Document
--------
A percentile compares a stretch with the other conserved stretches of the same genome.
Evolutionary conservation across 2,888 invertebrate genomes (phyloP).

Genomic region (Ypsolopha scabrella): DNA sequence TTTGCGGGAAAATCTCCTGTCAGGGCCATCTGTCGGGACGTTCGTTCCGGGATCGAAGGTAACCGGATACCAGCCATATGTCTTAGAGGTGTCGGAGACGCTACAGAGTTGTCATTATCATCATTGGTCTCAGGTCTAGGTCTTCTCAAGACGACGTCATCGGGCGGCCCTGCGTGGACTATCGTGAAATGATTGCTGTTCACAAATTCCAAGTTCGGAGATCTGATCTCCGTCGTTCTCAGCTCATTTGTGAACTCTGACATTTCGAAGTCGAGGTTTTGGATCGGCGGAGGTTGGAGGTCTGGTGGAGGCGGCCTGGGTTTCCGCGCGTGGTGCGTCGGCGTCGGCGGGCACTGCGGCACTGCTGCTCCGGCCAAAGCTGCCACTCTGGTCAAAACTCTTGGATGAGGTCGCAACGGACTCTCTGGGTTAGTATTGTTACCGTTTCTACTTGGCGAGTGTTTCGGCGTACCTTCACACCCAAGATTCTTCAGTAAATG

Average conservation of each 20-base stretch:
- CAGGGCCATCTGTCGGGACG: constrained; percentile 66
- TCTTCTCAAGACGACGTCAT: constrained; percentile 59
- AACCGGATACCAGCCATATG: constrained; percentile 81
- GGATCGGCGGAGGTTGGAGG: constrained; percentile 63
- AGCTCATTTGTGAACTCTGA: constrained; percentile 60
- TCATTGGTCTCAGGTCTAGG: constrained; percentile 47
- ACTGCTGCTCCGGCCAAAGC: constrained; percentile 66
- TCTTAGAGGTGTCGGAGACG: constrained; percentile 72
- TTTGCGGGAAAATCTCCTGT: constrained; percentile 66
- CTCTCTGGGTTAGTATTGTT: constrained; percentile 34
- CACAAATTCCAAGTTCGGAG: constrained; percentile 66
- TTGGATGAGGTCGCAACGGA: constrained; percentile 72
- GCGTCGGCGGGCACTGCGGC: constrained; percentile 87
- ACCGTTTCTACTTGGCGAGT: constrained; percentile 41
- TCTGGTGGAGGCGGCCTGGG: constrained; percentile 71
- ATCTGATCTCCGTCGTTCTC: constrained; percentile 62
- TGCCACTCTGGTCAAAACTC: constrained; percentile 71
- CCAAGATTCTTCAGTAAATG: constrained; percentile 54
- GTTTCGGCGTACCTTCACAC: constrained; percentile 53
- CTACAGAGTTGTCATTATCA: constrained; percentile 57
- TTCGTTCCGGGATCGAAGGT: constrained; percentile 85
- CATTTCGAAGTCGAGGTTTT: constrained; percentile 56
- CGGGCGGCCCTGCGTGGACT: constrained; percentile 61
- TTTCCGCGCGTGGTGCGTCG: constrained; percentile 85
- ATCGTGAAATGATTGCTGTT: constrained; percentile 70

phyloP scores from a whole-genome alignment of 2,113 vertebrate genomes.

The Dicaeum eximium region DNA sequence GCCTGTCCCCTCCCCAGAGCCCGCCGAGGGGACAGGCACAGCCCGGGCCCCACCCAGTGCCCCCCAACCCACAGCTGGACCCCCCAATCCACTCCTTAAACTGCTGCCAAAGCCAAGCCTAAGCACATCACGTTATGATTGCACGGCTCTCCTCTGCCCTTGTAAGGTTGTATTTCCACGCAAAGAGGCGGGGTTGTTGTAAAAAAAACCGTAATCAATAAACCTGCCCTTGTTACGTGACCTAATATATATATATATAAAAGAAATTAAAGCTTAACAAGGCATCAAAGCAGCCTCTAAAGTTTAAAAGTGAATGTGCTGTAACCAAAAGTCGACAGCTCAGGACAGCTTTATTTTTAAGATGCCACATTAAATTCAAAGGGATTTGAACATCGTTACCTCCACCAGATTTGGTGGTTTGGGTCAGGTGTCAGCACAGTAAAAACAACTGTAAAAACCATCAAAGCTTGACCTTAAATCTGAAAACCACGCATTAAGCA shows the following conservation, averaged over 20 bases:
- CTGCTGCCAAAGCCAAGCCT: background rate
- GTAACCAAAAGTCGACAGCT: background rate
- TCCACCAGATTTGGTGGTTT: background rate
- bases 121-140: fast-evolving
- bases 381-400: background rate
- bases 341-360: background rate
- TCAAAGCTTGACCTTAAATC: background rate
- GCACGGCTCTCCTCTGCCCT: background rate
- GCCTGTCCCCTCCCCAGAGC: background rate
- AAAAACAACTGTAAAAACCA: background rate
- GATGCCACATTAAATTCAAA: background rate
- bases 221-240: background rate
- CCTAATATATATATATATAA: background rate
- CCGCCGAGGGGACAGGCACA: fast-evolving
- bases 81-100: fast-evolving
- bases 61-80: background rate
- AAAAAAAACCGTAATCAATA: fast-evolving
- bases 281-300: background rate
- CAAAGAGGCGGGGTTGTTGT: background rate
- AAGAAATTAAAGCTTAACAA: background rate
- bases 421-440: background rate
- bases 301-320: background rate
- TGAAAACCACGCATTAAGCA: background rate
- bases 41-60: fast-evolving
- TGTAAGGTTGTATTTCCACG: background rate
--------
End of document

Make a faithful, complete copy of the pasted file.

A percentile compares a stretch with the other conserved stretches of the same genome.
Evolutionary conservation across 2,888 invertebrate genomes (phyloP).

Genomic region (Ypsolopha scabrella): DNA sequence TTTGCGGGAAAATCTCCTGTCAGGGCCATCTGTCGGGACGTTCGTTCCGGGATCGAAGGTAACCGGATACCAGCCATATGTCTTAGAGGTGTCGGAGACGCTACAGAGTTGTCATTATCATCATTGGTCTCAGGTCTAGGTCTTCTCAAGACGACGTCATCGGGCGGCCCTGCGTGGACTATCGTGAAATGATTGCTGTTCACAAATTCCAAGTTCGGAGATCTGATCTCCGTCGTTCTCAGCTCATTTGTGAACTCTGACATTTCGAAGTCGAGGTTTTGGATCGGCGGAGGTTGGAGGTCTGGTGGAGGCGGCCTGGGTTTCCGCGCGTGGTGCGTCGGCGTCGGCGGGCACTGCGGCACTGCTGCTCCGGCCAAAGCTGCCACTCTGGTCAAAACTCTTGGATGAGGTCGCAACGGACTCTCTGGGTTAGTATTGTTACCGTTTCTACTTGGCGAGTGTTTCGGCGTACCTTCACACCCAAGATTCTTCAGTAAATG

Average conservation of each 20-base stretch:
- CAGGGCCATCTGTCGGGACG: constrained; percentile 66
- TCTTCTCAAGACGACGTCAT: constrained; percentile 59
- AACCGGATACCAGCCATATG: constrained; percentile 81
- GGATCGGCGGAGGTTGGAGG: constrained; percentile 63
- AGCTCATTTGTGAACTCTGA: constrained; percentile 60
- TCATTGGTCTCAGGTCTAGG: constrained; percentile 47
- ACTGCTGCTCCGGCCAAAGC: constrained; percentile 66
- TCTTAGAGGTGTCGGAGACG: constrained; percentile 72
- TTTGCGGGAAAATCTCCTGT: constrained; percentile 66
- CTCTCTGGGTTAGTATTGTT: constrained; percentile 34
- CACAAATTCCAAGTTCGGAG: constrained; percentile 66
- TTGGATGAGGTCGCAACGGA: constrained; percentile 72
- GCGTCGGCGGGCACTGCGGC: constrained; percentile 87
- ACCGTTTCTACTTGGCGAGT: constrained; percentile 41
- TCTGGTGGAGGCGGCCTGGG: constrained; percentile 71
- ATCTGATCTCCGTCGTTCTC: constrained; percentile 62
- TGCCACTCTGGTCAAAACTC: constrained; percentile 71
- CCAAGATTCTTCAGTAAATG: constrained; percentile 54
- GTTTCGGCGTACCTTCACAC: constrained; percentile 53
- CTACAGAGTTGTCATTATCA: constrained; percentile 57
- TTCGTTCCGGGATCGAAGGT: constrained; percentile 85
- CATTTCGAAGTCGAGGTTTT: constrained; percentile 56
- CGGGCGGCCCTGCGTGGACT: constrained; percentile 61
- TTTCCGCGCGTGGTGCGTCG: constrained; percentile 85
- ATCGTGAAATGATTGCTGTT: constrained; percentile 70

phyloP scores from a whole-genome alignment of 2,113 vertebrate genomes.

The Dicaeum eximium region DNA sequence GCCTGTCCCCTCCCCAGAGCCCGCCGAGGGGACAGGCACAGCCCGGGCCCCACCCAGTGCCCCCCAACCCACAGCTGGACCCCCCAATCCACTCCTTAAACTGCTGCCAAAGCCAAGCCTAAGCACATCACGTTATGATTGCACGGCTCTCCTCTGCCCTTGTAAGGTTGTATTTCCACGCAAAGAGGCGGGGTTGTTGTAAAAAAAACCGTAATCAATAAACCTGCCCTTGTTACGTGACCTAATATATATATATATAAAAGAAATTAAAGCTTAACAAGGCATCAAAGCAGCCTCTAAAGTTTAAAAGTGAATGTGCTGTAACCAAAAGTCGACAGCTCAGGACAGCTTTATTTTTAAGATGCCACATTAAATTCAAAGGGATTTGAACATCGTTACCTCCACCAGATTTGGTGGTTTGGGTCAGGTGTCAGCACAGTAAAAACAACTGTAAAAACCATCAAAGCTTGACCTTAAATCTGAAAACCACGCATTAAGCA shows the following conservation, averaged over 20 bases:
- CTGCTGCCAAAGCCAAGCCT: background rate
- GTAACCAAAAGTCGACAGCT: background rate
- TCCACCAGATTTGGTGGTTT: background rate
- bases 121-140: fast-evolving
- bases 381-400: background rate
- bases 341-360: background rate
- TCAAAGCTTGACCTTAAATC: background rate
- GCACGGCTCTCCTCTGCCCT: background rate
- GCCTGTCCCCTCCCCAGAGC: background rate
- AAAAACAACTGTAAAAACCA: background rate
- GATGCCACATTAAATTCAAA: background rate
- bases 221-240: background rate
- CCTAATATATATATATATAA: background rate
- CCGCCGAGGGGACAGGCACA: fast-evolving
- bases 81-100: fast-evolving
- bases 61-80: background rate
- AAAAAAAACCGTAATCAATA: fast-evolving
- bases 281-300: background rate
- CAAAGAGGCGGGGTTGTTGT: background rate
- AAGAAATTAAAGCTTAACAA: background rate
- bases 421-440: background rate
- bases 301-320: background rate
- TGAAAACCACGCATTAAGCA: background rate
- bases 41-60: fast-evolving
- TGTAAGGTTGTATTTCCACG: background rate